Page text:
But for this stage you can use any brainstorming techniques you know, or focused freewriting, and just play a bit with your ideas and your piece. That probably won’t take you far into your actual draft the same way our bootcamp techniques will, but it will serve the purpose here just fine.

The point of this and the previous stage, each of which one should not move through too quickly, is all about getting unstuck. Again, if you are not struggling then you don’t need to do these things. But if you are struggling you can do these things, and do them for some time, rather than give up.

And when you’ve thoroughly explored those two steps, it’s time to cap it off.

Now you can try to restart your piece on a way better footing than you had when you last started.

The final pre-stage for getting started:


3. Articulating your goal. (A quick step!)

Every writing goal that you have should matter a lot to you and be specific, measurable and doable. There are a lot of things you could be writing. But if you are doing the get unstuck procedure then you need to focus on ONE goal.

You’ve got to find the ONE thing that is going to come first in your life and then you need to define it right.

You need to define your goal and the way you are going to get there:


The main obstacles we will confront here in this shortest stage of the Unstuck Procedure are the tendency to be working on too many things at the same time, and to have vague, unclear outcomes in mind.

Of course, there are so many things you probably want to improve in your life,

but for the purpose of strengthening our unstuck abilities you are going to choose one.

That doesn’t mean you don’t go after other things or that you don’t have other things you gotta do, because of course those things exist.

It’s that you choose ONE thing that is the main thing that matters now and is the ONLY thing you are going to practice this follow-though ability on.

So the important thing is that this one thing is something that matters to you, and then we’ll work on it further: it’s got to be doable, achievable, and most of all, there has to be some way that you can definitely know if you hit the mark, or not.

For example, “make more progress on the chapter” or “read more of the literature” are too fuzzy and indistinct. There’s no sure way to know what the goal is.

And “finish the dissertation at the end of the month” is a goal that might be doable, but only during one month of your lifetime. The other months it’s not doable. So that goal has to be something you can not only mark off in your mind, but also something you can realistically do.

Shooting high to “out-do yourself” is not useful when we are practicing the unstuck procedure.

To increase your unstucking ability you need to practice everything it takes to succeed and not practice anything that is impossible to succeed at.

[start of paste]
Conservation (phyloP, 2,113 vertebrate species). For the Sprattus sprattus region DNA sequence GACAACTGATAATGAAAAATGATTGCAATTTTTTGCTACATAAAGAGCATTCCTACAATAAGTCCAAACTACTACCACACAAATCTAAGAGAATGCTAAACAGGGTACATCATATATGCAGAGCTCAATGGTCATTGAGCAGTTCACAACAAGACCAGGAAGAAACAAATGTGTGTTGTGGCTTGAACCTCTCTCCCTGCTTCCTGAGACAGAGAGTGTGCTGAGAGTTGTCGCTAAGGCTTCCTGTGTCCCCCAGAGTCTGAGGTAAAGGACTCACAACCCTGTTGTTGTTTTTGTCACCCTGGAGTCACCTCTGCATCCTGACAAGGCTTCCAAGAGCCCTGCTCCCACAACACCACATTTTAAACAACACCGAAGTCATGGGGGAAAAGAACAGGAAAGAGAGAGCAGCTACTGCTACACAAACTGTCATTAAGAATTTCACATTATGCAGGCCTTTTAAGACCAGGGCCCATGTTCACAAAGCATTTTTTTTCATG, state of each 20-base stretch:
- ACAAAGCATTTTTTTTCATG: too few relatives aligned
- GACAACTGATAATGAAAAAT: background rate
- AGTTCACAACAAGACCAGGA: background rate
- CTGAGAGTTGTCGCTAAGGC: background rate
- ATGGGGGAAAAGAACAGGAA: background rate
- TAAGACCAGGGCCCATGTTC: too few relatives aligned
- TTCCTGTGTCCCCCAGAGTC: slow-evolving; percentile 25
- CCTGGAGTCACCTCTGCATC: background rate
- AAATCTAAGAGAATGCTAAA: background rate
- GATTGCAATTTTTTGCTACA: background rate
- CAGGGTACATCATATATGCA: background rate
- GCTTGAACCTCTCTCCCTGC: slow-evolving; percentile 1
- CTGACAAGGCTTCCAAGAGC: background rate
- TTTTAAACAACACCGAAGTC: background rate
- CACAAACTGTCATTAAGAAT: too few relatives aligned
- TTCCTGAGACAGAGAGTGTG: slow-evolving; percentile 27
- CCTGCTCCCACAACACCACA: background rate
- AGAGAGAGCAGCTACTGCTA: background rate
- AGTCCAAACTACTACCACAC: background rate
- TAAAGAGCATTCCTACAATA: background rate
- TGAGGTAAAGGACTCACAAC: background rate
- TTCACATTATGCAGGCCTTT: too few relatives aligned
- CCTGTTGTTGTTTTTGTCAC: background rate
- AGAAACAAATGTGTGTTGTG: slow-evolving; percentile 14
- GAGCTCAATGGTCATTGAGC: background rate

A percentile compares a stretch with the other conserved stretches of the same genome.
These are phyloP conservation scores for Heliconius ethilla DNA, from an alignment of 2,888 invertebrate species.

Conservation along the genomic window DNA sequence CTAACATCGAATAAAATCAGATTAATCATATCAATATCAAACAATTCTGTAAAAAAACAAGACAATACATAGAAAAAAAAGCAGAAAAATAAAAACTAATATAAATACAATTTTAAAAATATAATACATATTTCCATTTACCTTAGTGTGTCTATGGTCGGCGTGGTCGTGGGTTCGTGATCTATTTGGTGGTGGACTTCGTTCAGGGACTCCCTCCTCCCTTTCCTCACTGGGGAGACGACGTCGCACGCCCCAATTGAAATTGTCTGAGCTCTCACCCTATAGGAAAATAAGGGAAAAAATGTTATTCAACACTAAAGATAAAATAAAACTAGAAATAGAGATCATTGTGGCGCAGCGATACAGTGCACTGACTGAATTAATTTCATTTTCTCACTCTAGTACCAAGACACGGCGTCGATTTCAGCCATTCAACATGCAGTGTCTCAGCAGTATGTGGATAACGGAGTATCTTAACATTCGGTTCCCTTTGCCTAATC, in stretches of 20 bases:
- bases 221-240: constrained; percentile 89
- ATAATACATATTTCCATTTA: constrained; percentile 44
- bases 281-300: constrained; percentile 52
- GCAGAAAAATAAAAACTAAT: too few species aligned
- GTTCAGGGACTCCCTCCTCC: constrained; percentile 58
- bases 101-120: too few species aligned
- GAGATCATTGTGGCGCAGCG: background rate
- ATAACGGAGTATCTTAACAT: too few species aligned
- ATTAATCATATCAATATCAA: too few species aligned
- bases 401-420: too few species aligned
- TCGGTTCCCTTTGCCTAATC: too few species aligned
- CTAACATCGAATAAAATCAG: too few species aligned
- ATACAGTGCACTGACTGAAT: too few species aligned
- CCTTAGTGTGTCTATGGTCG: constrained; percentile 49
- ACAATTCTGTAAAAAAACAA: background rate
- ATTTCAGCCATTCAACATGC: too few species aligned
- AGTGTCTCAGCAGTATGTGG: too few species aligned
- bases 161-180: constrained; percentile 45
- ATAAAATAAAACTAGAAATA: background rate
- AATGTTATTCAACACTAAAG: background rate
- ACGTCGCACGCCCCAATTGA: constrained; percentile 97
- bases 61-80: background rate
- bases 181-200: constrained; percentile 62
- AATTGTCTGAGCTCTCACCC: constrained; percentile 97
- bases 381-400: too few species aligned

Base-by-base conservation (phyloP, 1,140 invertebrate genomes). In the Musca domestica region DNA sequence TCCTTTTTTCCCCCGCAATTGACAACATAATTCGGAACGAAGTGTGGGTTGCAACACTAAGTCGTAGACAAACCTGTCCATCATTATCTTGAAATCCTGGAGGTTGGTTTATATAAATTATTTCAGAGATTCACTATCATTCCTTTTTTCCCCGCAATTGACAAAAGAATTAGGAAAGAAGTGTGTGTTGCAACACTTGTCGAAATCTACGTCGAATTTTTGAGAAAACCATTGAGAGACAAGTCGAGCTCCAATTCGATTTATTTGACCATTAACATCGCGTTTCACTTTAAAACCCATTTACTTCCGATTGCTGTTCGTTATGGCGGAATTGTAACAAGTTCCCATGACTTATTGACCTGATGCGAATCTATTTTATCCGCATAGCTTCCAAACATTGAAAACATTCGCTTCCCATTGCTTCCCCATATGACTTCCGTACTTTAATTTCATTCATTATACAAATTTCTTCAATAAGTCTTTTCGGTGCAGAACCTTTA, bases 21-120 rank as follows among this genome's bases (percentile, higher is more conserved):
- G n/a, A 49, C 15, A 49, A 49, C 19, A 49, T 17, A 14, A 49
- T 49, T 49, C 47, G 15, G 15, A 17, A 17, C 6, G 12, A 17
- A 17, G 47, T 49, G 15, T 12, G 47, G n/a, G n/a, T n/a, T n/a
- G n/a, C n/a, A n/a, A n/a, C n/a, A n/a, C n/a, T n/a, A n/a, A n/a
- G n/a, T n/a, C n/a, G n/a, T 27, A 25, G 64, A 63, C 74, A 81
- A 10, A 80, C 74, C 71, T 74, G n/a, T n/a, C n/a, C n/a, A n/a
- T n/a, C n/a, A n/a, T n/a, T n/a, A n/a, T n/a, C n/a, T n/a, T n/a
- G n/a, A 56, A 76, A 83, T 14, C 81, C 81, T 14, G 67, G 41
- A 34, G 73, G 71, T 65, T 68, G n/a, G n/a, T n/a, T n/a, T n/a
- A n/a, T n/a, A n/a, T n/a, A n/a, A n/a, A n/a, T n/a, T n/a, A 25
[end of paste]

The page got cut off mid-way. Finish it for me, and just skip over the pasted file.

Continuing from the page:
So here we go:


  1. Lock the door, shut off your phone, and just blast out on paper a few very important things you can think of right now that would be great thing to do, things that matter to you and with which your life would improve greatly if you could finish them.


  1. For each one that stands out to you, for a maximum of 3, answer these and the following questions below: What would happen if you could make this happen? What would the benefit and impact on your life be?


  1. How will this help others? What would the impact be on people around you, on your family perhaps, or on the world or in scholarly fields?


  1. What kind of skills and powers would you need to make this happen in life? What will have to do specifically to bring this to life?


Now look at the answers to these questions to find the goal that would make the biggest impact on you and those around you.

The rest is to Chart it: make sure your goal is specific, measurable, and achievable. “Specific” means: you can say exactly what you mean to do in order to reach the goal.

For example, you might say “I’m going to finish the chapter” but to be specific you would say “I’m going to write 45 minutes per day for the next 4 weeks and the draft of the chapter will be done February 28.”

Measurable means there will be no question about whether you did it or didn’t.

Achievable means it’s realistic and you have the ability to do it.

Write out your specific, measurable, and achievable goal.

Now this last stage here, mind you, is only a short exercise compared to the previous stages, but it’s a great launching pad.

Finally you can encapsulate that by writing one sentence in the form:


“I will (detail specific steps you will take) so that (define your specific goal) because (include your most meaningful reasons to you).”


You are now ready to go

Remember there are more than the choices of give up or soldier on in pain. You can step back and do the Unstuck Procedure first.


  1. Mark an absolute distinction between writing your piece and developing your writing process, and work on the latter until you get to the point that you sometimes really enjoy setting down to write.


  1. Segue that into brainstorming and outlining techniques like those in the Creative Academic Writing Bootcamp or use your own, like focused freewriting.


  1. Chose and Chart your writing goal properly, right as you go back to starting your writing project again.



Remember this any time that you’ve been trying, but failing, to make progress. You don’t have to keep repeating the same uncomfortable process. And certainly don’t give up before sincerely trying this!